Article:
At dawn, when your vehicle enters the reserve, a gush of cold breeze jolts you out of your sleep alerting you to the sights and sounds of the jungle. You first notice the golden hued grasslands swaying gently from side to side. Then you start to pick up the songs of the birds, the calls of peacocks, barking deer and the occasional trumpets of the elephants. As you pass by the meandering Ram Ganga river and gaze at the mountain ridges that seem to extend into the horizon, you realize that you have come to a special place, a place where animal takes precedence over man , a place that leaves you wanting more even after 6 glorious safaris; a place that will beckon you to go back again and again. It took me more than two weeks to get over the hangover of Corbett. The intoxicating smells and sounds and sights just refuse to leave you.
The forest was absolutely beautiful! Some deciduous trees had shed their leaves giving the place a very autumn-y look. Driving through the forest and seeing scenery such as this makes me miss fall in the US. All I wanted to do was to go inside a New England coffee shop, sit by the fireplace and eat a nice piece of pumpkin pie a la mode. Ummm...nothing like a warm pie with ice cream to lift your spirits!! Sigh!
A loud high pitched ki-ki-ki-ki-ki-ki-ki-ki-kee call alerted us to the presence of a changeable hawk eagle. We all took good pictures and Uma was ready with her camera to record the call, but the bird refused to oblige. It started calling only AFTER our jeep moved ahead! Check out the picture below to see this majestic raptor.
We went back to the grasslands for one last time before we exited the park. A huge herd of Cheetal were grazing. There is a very healthy population of Cheetal in the Indian jungles (over 35,000), so multiple sightings are almost guaranteed. Because of this most people don't usually care about them, but I think these are the prettiest of all deer, and am happy to see it any number of times. We then stopped at the reservoir to look for waders and turned back.
Green Bee Eater
The next day we woke up early for our last birding session. The morning started a little slow but picked up later. I was able to get great photographs of some common birds and not so great photographs of rare birds! I took a picture of a white throat kingfisher from a distance and kept inching towards it. To my surprise, it let me come very close for a great shot.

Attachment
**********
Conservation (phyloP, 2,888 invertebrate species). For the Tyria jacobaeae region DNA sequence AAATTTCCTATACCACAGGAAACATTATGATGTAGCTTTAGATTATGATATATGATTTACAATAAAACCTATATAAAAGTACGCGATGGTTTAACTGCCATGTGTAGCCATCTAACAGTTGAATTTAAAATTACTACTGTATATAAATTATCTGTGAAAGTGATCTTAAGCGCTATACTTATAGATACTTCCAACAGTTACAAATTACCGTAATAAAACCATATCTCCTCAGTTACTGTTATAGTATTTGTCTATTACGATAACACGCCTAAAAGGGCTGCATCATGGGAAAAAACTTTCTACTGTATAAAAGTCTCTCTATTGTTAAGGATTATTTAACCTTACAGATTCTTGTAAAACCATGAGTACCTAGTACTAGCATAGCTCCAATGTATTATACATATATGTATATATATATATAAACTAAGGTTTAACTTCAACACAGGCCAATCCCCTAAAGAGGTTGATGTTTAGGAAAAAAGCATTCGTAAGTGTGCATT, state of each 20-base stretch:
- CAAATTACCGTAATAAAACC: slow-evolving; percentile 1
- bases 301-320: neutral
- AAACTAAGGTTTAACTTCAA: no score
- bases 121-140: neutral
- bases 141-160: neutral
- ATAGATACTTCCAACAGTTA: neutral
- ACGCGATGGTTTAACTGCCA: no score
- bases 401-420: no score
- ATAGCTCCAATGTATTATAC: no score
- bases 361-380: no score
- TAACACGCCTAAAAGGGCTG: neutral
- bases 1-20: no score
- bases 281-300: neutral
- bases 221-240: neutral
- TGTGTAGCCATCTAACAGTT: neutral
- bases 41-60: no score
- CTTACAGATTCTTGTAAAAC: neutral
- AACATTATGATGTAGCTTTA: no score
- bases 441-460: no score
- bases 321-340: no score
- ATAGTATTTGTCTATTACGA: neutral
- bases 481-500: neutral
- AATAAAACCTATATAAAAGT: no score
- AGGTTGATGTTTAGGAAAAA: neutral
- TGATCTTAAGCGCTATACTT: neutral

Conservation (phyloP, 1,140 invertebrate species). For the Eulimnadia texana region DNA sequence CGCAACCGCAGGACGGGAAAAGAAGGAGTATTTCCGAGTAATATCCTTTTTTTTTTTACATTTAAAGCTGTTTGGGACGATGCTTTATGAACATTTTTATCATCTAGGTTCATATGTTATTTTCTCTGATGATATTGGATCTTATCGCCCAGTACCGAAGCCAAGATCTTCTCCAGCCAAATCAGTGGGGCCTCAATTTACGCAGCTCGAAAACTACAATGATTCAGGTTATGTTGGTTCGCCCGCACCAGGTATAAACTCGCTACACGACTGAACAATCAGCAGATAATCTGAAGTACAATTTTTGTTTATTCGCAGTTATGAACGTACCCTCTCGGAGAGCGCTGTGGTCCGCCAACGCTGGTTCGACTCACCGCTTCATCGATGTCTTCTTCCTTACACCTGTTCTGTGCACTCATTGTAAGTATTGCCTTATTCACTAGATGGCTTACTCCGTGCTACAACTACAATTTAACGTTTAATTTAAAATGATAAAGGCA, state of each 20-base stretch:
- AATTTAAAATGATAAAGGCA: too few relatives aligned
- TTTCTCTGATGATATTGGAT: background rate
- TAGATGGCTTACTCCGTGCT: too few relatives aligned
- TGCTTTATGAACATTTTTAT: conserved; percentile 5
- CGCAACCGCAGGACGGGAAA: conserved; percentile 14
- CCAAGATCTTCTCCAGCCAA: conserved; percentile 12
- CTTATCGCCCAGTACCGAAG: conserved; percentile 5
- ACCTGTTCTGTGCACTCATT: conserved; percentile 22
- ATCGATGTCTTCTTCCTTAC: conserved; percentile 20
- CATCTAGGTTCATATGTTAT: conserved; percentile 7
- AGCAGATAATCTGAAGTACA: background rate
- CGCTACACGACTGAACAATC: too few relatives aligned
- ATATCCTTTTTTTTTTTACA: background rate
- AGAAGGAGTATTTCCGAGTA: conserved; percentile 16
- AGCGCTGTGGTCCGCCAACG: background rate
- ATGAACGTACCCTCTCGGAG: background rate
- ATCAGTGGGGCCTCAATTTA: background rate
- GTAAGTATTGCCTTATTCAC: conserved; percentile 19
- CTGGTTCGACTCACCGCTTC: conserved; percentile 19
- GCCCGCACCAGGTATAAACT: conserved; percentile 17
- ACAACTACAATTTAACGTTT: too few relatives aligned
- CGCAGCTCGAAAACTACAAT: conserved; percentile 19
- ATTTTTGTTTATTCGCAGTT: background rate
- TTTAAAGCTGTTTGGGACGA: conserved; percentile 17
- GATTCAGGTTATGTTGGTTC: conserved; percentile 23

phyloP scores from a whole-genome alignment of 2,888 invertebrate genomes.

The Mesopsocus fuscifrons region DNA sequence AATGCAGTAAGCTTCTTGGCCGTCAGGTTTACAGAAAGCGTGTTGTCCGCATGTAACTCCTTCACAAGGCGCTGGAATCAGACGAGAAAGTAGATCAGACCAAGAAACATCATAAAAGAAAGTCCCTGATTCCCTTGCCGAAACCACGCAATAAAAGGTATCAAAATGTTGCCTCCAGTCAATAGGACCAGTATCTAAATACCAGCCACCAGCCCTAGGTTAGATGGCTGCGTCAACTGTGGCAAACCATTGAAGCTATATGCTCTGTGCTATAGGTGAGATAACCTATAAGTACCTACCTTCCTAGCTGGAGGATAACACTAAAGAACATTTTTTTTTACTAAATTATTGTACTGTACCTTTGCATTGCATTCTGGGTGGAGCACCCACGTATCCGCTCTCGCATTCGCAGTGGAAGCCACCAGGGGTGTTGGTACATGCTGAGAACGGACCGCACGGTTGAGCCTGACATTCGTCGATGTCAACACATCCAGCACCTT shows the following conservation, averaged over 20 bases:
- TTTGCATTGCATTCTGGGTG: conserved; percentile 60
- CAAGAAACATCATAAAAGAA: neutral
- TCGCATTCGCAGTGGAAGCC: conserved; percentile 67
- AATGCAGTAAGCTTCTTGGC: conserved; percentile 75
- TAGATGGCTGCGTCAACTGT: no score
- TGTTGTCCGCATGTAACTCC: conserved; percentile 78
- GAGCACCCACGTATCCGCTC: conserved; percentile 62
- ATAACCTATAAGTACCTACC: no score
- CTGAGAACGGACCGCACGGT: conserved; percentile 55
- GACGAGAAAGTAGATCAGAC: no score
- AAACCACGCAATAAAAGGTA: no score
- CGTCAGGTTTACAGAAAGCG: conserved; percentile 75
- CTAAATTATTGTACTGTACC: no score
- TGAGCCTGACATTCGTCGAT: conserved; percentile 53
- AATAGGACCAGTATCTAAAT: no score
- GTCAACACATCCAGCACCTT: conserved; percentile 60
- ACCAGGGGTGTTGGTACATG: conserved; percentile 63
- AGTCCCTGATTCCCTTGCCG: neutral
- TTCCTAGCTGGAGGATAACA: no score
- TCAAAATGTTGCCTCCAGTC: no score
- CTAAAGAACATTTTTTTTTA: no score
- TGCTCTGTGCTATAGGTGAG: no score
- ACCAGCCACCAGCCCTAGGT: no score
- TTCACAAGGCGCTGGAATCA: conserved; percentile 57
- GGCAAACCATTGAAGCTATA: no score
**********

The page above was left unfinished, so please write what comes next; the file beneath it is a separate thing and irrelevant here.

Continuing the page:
A number of people in the group were photographers and each had a different style of approaching a bird. Some were direct, some would sneak behind and snap pictures of the unsuspecting bird while some would photograph the birders instead of the bird:) Nobody and I mean NOBODY was like Uma. Her strategy was amazing! She TALKED to the birds!! Well....that's not so strange - my mom talks to birds.
"Don't poop on my daughter's balconies"
She told the pigeons in my building and I swear I am not kidding, the shit on my balcony went down by half. My maid was very pleased and keeps asking me when my mom would visit again!
Uma was different, she tried to fool the bird and here is how:
"Oh...you chweet chweet bird! You are cho cute.....gundu!! Don't worry....this is not a camera. I am not taking your picture. See....there is no film in the camera. Sit there and I won't take your picture!!
"I am coming closer, but won't take your picture. Please sit there....gundu:)
Convincing the bird that she was not taking a picture while clicking the camera furiously was laugh-out-loud hilarious. One evening at dinner, Captain mimicked the whole scene and had us all in splits!
We stopped at a spot where we took some pictures of the oriental white eye. I love the mischievous look of the bird and cannot resist posting these three pictures. Look how it twists its body in the last shot.
This was a wonderful trip and I hope to return back next year. Our guides Adesh and Manoj were simply the best.